Thus, do I make it "Dear Mike, dear Prof Miller"? Or should I rather stick with "Dear Dr Smith, dear Prof. Miller" to be on the safe side?
Thanks for your advice.
Dear Dr. Smith & Dr. Miller,
You generally would only use firstnames in the "dear X" line of a letter, for people who are married or are in the same family: e.g. "Dear Jan and Tom,"
Also, I would use the same titles for both people: Dear Dr. Smith & Dr. Miller
(You could hardly offend someone by giving them the title "Dr.", even if they don't have their doctorate.) People rarely use the title "Prof." in writing, just as you would not address a letter to an actor named John Smith as Actor Smith. You would use "Mr. Smith". "Mr." is applied to all males, and "Mrs." or "Miss" are applied to females. So you could say: "Dear Mr. Smith & Mr. Miller". You could also write out their entire names if you wished, but I would recommed against using just the first names, as you don't know whether they know each other or not.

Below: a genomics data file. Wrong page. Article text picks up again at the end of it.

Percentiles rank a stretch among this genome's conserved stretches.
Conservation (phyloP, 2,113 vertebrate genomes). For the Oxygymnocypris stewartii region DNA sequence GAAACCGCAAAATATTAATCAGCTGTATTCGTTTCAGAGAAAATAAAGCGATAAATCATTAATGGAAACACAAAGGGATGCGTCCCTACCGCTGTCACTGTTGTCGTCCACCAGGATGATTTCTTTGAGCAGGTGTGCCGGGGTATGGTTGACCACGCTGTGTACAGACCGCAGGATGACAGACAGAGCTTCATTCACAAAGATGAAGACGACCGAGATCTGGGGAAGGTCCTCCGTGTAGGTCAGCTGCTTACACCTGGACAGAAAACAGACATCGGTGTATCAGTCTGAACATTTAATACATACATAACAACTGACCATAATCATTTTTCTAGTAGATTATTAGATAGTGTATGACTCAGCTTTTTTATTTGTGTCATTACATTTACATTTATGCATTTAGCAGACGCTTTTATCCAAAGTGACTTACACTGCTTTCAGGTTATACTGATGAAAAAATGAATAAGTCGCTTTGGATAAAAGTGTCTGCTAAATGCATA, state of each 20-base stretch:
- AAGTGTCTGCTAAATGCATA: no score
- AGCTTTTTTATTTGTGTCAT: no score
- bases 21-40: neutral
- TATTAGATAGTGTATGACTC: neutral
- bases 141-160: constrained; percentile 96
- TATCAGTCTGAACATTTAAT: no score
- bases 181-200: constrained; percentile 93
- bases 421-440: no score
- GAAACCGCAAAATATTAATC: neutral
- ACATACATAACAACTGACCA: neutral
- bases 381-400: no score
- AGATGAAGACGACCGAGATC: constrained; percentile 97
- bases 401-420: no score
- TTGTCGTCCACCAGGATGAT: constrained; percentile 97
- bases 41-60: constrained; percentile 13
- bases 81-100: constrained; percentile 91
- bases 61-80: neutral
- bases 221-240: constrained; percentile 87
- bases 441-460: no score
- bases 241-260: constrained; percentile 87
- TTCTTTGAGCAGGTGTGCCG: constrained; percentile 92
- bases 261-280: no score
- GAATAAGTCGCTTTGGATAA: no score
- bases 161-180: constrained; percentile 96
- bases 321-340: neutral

Feebs11I would disagree about addressing a Professor in the UK as anything but Prof. It is an official position and should be given its correct honorific. However, only do so if you are absolutely sure that the person in question is in fact Professor.Interesting. Over here, "professor" is mostly a spoken title, and is applied to university teachers whether or not they technically have the official position of Professor, rather than for example, Lecturer or Assistant Professor (although generally it would not not be used for teaching assistants.) It would not be used in an informal e-mail from a student to a professor. Also, over here it would be slightly offensive in a letter to write out the title of one professor, and use just the firstname of the other, rather than using Prof. for both.
Is "Mr. John and Jane Doe" appropriate?
Write 'Mr John and Mrs Jane Doe' if they are husband and wife, or
'Mr John and Ms Jane Doe' if they are brother and sister, or
'Mr John Doe and Ms Jane Doe' if they are unrelated but just happen to have the same surname.